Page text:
Despite the unpleasant effects of withdrawal symptoms on the body, the reality is that the body must be purged of the substance and properly detoxified in order for the physical healing process to begin. It will be necessary to experience some of these withdrawal symptoms in order to know that healing and restoration of balance to the body can begin. Physical, mental, and emotional care must be given to a client experiencing withdrawal; if any of these pieces of support are missing, there is a possibility that relapse will occur and treatment for substance abuse will not be fully effective.
Receiving Treatment for Xanax Abuse
The decision to enter treatment is a big one; make sure you have the support of friends and family around you as you take the necessary steps for health and healing. No matter what brought you to this moment, it is necessary to follow the proper steps for Xanax withdrawal and treatment to ensure that you do not incur further physical or mental injury or harm.
When you first arrive at a detox facility, you will begin the physical detoxification process. Qualified medical professionals will carefully supervise you and your state of mental and physical health as you are properly weaned off Xanax. Failure to complete this step can result in seizures, tremors, or even coma and risk of death. In some cases, a doctor will prescribe a weaker drug that acts similarly to Xanax and provides some ease as you let the Xanax work its way out of your body. Other medication can also be prescribed to help with other unpleasant side effects of withdrawal.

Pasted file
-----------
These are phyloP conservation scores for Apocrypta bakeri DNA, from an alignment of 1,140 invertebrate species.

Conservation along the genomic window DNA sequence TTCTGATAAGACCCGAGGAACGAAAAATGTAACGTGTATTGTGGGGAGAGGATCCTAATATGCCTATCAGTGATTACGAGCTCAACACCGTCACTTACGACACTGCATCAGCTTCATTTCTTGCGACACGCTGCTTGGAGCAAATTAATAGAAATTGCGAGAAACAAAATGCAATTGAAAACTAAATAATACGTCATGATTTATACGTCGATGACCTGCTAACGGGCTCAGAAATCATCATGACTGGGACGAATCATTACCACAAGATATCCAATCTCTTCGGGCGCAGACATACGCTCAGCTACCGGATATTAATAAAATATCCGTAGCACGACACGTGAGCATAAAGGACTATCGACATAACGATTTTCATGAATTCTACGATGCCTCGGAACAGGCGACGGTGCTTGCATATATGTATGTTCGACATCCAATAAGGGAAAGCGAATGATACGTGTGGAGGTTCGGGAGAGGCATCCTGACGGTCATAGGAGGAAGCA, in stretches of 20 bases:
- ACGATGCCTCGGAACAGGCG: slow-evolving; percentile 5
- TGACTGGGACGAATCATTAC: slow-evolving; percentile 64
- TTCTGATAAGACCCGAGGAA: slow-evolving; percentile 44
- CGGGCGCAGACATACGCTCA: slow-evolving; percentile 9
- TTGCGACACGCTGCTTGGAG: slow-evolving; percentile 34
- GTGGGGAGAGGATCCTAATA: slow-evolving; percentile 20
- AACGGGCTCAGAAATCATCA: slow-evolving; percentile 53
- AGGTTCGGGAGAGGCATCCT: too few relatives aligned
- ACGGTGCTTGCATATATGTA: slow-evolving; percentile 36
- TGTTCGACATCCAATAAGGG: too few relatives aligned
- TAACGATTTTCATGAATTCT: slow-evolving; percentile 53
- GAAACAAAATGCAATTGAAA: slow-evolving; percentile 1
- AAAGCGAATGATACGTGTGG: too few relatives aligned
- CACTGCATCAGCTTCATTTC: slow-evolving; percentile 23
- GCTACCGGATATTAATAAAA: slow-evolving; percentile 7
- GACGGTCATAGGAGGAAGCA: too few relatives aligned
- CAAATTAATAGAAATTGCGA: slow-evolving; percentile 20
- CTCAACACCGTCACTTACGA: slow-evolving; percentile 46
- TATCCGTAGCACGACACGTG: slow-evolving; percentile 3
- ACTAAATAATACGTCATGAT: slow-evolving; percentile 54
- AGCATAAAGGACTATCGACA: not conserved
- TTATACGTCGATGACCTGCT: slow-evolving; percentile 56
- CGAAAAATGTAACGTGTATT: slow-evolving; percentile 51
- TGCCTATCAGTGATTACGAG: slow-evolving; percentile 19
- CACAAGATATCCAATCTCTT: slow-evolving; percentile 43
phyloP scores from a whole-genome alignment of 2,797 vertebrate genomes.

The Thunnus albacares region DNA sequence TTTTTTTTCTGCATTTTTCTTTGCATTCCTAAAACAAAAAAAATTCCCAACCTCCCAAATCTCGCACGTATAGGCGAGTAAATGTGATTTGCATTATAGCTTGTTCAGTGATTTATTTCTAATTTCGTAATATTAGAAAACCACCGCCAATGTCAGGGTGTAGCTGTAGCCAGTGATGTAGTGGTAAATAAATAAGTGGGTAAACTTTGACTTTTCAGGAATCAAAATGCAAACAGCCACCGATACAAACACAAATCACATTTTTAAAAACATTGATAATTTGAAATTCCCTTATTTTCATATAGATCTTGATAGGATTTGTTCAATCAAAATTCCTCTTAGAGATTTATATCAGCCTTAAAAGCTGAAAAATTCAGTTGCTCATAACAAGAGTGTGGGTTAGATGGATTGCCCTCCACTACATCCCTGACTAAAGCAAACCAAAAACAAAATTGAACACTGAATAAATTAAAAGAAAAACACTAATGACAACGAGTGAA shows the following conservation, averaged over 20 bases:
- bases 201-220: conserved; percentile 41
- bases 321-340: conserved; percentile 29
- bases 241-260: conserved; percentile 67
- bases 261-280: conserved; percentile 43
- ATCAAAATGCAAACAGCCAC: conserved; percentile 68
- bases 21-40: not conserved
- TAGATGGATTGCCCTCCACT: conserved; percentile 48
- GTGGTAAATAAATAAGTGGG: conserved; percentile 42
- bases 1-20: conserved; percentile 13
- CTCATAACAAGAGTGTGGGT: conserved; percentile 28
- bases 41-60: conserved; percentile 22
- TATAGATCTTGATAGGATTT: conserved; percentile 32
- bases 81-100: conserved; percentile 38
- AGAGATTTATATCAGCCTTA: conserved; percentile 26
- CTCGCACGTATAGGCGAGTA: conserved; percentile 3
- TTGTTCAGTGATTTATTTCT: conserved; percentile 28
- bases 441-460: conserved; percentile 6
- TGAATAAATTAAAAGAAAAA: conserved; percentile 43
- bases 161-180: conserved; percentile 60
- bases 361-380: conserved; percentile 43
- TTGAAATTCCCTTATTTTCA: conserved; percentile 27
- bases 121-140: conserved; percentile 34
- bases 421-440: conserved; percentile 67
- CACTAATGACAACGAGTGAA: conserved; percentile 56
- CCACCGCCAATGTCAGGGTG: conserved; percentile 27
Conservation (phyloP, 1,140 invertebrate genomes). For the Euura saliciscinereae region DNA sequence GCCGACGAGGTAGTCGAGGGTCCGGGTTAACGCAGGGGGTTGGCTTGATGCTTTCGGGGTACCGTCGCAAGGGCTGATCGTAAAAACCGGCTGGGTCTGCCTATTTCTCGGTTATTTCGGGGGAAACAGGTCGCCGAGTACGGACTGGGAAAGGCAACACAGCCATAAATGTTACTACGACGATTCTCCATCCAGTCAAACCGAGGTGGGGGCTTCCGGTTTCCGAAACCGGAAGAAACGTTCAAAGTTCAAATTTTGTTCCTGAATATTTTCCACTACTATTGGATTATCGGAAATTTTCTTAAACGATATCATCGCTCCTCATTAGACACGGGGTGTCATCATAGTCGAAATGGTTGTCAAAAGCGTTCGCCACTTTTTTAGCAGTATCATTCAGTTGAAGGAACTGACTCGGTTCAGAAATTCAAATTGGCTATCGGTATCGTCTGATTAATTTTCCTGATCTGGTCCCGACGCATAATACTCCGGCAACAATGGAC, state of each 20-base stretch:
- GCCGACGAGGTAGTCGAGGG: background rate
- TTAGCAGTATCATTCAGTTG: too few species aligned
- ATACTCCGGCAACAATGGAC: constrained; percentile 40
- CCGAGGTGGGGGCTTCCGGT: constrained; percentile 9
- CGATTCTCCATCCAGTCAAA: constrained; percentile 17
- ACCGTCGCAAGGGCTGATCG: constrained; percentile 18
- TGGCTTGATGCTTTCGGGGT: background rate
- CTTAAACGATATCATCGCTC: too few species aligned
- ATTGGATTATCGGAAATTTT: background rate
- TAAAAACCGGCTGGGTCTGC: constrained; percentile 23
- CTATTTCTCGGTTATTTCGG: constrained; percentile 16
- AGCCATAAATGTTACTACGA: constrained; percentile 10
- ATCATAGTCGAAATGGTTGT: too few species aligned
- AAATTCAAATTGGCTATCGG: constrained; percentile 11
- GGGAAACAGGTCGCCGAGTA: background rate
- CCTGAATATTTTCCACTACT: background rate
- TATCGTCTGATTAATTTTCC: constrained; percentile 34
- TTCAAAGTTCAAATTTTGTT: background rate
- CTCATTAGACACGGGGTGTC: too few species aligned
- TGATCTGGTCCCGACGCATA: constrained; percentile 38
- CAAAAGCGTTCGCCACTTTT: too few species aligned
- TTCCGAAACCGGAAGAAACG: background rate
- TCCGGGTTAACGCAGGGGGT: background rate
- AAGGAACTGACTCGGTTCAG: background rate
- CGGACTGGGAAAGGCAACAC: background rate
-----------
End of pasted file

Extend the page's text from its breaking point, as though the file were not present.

Physical detoxification is only part of the withdrawal and treatment process. Clients in treatment will need to do a thorough examination of the reasons behind the initial use of Xanax and what led up to this point. Therapies, both emotional and mental, are recommended, and the support of friends and family are necessary at this time in order for a client to make a full recovery. Other techniques such as cognitive behavior training and lifestyle changes will be implemented to give clients a chance to experience life in a different and more meaningful way.
Ongoing Support After Treatment
Most treatment programs will begin with intensive inpatient therapies and detoxification, and over time clients will return to life with support outside inpatient care. This can look like support groups, sober living facilities, and volunteer structures where clients learn to give back and fulfill their roles as mentors and teachers who know substance abuse inside and out. In giving back, clients rediscover reconnecting to others and a renewed sense of passion and purpose in helping others overcome their substance abuse issues.
Life After Substance Abuse
Life after Xanax dependency looks very different from before. Knowing the pitfalls of chemical dependency and how it can negatively impact lives forces the user to gain the proper perspective of what is truly important in life once more. If you or a loved one has a problem with Xanax abuse, please don’t hesitate to call St John’s Recovery Place for help today. With help from qualified professionals, family, and other loved ones, it is possible to regain a fantastic quality of life once more. Here’s to your continued health and healing!